HYDERABAD, India — A packed bus crashed into a highway barrier and burst into flames Wednesday in southern India, killing 45 passengers who were locked inside the cabin after the driver escaped, officials said.
The driver, a bus cleaner and five passengers managed to escape through a window in the front of the overnight bus, according to the transportation minister of southern Andhra Pradesh state, Botsa Satyanarayana.
The other passengers were trapped inside the sleeper bus, which had an automatic locking system that could be controlled by the driver, said local police official Pradeep, who goes by one name.
Only three of the 45 charred bodies could be identified, state Information Minister D.K. Aruna said. "Authorities are gathering the DNA samples from the bodies" to use in identifying the rest, he said.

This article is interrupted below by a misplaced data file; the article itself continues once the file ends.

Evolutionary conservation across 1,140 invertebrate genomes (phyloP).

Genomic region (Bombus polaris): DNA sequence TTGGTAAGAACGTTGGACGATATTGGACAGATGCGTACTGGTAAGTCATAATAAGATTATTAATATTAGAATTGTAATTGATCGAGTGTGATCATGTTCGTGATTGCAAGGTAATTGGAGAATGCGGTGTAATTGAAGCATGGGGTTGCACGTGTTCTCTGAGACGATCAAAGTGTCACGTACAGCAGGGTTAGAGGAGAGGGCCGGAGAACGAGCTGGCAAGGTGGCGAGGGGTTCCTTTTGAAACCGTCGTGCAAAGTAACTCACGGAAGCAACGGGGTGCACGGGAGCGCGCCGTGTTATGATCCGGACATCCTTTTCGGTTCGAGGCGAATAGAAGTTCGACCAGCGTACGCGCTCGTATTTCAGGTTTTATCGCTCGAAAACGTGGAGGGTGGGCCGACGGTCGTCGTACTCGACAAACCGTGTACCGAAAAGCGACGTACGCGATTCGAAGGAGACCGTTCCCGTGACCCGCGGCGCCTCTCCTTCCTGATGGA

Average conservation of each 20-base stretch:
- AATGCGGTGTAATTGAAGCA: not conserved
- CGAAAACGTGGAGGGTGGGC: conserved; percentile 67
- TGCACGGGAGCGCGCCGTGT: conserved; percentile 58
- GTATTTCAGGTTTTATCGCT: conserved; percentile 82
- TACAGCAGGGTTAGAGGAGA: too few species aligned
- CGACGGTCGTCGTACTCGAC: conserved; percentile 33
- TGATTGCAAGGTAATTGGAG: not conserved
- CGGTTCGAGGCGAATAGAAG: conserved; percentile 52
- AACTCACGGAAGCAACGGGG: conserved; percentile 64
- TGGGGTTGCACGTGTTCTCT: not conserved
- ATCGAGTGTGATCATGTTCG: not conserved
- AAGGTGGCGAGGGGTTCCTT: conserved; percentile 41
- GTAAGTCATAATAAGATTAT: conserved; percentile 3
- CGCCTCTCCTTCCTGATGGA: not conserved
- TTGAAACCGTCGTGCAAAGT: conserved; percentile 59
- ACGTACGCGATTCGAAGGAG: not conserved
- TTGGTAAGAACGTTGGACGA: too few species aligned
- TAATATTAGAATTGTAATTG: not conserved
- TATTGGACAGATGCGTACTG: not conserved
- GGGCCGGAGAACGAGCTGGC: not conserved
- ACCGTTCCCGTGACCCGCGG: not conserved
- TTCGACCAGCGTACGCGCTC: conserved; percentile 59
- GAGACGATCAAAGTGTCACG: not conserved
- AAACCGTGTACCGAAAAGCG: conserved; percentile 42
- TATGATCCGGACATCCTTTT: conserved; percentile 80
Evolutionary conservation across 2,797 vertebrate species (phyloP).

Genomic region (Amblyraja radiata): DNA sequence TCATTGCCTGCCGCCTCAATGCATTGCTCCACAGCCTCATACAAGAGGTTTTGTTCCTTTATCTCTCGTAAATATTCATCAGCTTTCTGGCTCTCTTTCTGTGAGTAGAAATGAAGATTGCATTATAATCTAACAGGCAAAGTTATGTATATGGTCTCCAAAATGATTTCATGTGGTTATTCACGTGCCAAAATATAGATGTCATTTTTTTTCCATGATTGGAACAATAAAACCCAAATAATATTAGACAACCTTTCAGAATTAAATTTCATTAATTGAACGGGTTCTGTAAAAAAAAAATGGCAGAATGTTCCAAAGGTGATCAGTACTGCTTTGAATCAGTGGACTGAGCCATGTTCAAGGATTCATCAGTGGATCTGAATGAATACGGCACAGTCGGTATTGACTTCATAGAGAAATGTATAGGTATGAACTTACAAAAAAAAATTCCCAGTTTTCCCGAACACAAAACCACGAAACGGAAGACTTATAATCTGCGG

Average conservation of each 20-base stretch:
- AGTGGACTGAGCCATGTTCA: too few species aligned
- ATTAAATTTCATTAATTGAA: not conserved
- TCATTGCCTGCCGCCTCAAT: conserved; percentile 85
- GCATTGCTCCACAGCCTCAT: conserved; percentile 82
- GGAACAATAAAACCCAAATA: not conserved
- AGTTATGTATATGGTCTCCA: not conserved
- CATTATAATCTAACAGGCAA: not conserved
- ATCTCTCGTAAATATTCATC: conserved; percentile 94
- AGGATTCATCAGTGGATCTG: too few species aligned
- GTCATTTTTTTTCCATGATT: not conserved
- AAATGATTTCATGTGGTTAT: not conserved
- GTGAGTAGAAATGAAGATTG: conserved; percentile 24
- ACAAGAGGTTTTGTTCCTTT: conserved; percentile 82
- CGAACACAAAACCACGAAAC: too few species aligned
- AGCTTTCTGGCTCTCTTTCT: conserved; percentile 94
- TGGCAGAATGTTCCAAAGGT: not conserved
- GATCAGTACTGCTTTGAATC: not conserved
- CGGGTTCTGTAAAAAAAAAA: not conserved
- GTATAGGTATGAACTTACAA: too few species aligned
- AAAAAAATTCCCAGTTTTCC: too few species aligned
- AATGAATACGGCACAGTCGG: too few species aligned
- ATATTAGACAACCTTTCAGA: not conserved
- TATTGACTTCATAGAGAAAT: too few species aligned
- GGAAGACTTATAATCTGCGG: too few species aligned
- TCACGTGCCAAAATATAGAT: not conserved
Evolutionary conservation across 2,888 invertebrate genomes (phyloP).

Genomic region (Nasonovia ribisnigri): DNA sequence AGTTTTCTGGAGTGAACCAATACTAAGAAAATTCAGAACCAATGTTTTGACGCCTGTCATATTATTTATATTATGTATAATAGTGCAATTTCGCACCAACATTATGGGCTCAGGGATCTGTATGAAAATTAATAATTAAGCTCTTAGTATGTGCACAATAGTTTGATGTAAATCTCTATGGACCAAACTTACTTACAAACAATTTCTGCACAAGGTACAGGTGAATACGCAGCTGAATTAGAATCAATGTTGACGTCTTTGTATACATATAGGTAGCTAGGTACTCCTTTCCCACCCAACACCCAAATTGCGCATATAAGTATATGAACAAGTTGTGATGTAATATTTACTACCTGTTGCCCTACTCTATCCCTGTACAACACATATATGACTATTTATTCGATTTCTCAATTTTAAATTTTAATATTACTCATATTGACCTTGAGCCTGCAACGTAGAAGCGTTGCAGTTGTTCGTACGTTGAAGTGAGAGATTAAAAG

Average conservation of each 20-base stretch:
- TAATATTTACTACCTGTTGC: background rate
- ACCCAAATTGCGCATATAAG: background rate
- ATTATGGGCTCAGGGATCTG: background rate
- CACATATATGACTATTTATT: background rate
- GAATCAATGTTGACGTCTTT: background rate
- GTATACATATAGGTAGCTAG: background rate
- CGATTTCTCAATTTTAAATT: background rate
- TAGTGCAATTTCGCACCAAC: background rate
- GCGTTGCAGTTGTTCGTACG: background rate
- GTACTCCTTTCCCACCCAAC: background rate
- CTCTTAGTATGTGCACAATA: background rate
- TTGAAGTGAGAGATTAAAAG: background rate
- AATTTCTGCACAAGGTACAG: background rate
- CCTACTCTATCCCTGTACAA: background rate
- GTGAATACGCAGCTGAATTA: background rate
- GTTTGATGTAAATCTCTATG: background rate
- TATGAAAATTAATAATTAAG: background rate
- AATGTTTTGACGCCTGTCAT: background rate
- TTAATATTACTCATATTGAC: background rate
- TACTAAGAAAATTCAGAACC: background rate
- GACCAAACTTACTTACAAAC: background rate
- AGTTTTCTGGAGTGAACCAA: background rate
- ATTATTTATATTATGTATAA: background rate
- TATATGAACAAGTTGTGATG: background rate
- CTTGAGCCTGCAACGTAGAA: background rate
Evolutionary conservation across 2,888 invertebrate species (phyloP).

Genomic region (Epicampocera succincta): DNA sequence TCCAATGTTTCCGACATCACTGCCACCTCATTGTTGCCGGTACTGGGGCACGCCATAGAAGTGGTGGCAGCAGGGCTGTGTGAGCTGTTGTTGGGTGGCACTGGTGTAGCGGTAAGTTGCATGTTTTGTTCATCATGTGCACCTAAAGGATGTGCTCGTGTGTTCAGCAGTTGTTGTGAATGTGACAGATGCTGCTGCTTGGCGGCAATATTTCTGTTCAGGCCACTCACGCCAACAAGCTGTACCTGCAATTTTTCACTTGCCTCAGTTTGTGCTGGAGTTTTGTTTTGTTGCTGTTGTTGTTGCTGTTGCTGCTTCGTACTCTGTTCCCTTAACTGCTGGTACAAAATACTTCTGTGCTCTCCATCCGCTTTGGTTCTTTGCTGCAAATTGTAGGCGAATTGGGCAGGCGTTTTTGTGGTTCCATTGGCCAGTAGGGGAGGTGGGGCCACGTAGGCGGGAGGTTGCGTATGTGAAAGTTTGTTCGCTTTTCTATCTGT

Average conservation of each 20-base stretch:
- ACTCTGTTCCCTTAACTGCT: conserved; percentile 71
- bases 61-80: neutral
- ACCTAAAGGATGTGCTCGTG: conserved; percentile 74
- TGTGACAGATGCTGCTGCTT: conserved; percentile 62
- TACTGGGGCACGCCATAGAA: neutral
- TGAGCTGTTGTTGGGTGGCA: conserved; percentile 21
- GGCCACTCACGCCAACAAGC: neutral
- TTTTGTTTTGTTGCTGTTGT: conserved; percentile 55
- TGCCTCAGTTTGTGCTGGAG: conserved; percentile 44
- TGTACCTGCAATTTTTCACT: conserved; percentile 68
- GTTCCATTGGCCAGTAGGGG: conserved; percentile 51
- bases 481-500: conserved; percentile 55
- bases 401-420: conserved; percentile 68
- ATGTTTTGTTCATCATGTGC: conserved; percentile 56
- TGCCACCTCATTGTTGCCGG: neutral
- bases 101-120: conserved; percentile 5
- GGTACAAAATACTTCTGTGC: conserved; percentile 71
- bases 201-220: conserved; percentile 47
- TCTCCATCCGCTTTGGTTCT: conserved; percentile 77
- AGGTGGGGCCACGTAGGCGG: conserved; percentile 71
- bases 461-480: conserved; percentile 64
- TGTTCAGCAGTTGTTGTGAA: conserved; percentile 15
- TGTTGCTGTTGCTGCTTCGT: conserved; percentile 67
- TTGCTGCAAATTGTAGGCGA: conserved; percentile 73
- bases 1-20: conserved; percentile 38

Police detained the driver and the bus cleaner for questioning, and filed charges including negligence against the bus operator, Jabbar Travels, the transportation minister said. The bus was carrying 50 passengers, seven over its capacity, he said.
The bus, traveling overnight from Bangalore to Hyderabad, was passing another vehicle when it crashed into the roadside barrier in Mehabubnagar in Andhra Pradesh, police official Naveen Kumar Chand said. The diesel tank then caught fire, and flames engulfed the bus.
The victims included a baby, a couple celebrating their 23rd wedding anniversary and several software engineers returning home to Hyderabad from jobs in Bangalore, the transportation minister said.
Angry relatives gathered at both the Bangalore and Hyderabad offices of Jabbar Travels, forcing police to send officers to keep order. Police were also searching for the company's owners in Bangalore, the main city in the neighboring southern state of Karnataka.
India has the highest annual road death toll in the world, according to the World Health Organization. More than 110,000 people are killed every year in road accidents across the country, according to police.
Most crashes are blamed on reckless driving, poorly maintained roads and aging vehicles.
Wednesday's crash happened more than 1,200 kilometers (800 miles) from India's capital, New Delhi.